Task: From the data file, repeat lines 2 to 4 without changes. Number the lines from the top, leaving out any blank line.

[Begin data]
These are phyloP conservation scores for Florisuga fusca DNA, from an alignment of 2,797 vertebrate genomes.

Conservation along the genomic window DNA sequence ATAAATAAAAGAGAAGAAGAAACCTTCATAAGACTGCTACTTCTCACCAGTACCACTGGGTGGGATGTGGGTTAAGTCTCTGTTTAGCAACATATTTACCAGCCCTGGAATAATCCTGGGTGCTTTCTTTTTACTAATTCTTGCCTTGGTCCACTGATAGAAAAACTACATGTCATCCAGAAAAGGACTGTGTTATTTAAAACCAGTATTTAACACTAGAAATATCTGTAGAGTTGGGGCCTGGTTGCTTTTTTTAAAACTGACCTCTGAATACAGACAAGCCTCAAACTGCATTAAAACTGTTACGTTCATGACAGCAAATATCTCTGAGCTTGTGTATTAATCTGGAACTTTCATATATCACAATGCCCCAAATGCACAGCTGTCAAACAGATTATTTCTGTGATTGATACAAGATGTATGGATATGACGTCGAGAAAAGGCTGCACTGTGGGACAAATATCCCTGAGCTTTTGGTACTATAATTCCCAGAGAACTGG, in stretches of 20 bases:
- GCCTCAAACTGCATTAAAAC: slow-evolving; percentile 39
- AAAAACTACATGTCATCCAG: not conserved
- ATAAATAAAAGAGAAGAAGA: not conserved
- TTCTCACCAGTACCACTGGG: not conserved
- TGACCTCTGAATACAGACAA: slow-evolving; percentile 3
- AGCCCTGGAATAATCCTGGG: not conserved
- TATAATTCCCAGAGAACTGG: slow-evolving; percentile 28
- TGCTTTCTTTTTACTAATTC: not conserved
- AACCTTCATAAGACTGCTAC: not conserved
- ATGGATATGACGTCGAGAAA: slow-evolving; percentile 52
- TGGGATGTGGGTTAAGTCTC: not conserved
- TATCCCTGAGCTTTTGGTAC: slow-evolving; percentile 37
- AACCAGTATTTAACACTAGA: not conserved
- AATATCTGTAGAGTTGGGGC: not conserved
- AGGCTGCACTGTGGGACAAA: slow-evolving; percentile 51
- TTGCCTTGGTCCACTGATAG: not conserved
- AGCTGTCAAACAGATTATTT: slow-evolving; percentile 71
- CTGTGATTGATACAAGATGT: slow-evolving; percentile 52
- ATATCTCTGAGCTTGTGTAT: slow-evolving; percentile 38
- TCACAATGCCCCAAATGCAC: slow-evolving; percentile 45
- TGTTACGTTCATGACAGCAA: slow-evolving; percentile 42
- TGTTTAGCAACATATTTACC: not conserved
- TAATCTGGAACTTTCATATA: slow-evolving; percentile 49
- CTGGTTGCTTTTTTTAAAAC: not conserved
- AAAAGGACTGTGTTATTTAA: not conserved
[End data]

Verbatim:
Conservation along the genomic window DNA sequence ATAAATAAAAGAGAAGAAGAAACCTTCATAAGACTGCTACTTCTCACCAGTACCACTGGGTGGGATGTGGGTTAAGTCTCTGTTTAGCAACATATTTACCAGCCCTGGAATAATCCTGGGTGCTTTCTTTTTACTAATTCTTGCCTTGGTCCACTGATAGAAAAACTACATGTCATCCAGAAAAGGACTGTGTTATTTAAAACCAGTATTTAACACTAGAAATATCTGTAGAGTTGGGGCCTGGTTGCTTTTTTTAAAACTGACCTCTGAATACAGACAAGCCTCAAACTGCATTAAAACTGTTACGTTCATGACAGCAAATATCTCTGAGCTTGTGTATTAATCTGGAACTTTCATATATCACAATGCCCCAAATGCACAGCTGTCAAACAGATTATTTCTGTGATTGATACAAGATGTATGGATATGACGTCGAGAAAAGGCTGCACTGTGGGACAAATATCCCTGAGCTTTTGGTACTATAATTCCCAGAGAACTGG, in stretches of 20 bases:
- GCCTCAAACTGCATTAAAAC: slow-evolving; percentile 39
- AAAAACTACATGTCATCCAG: not conserved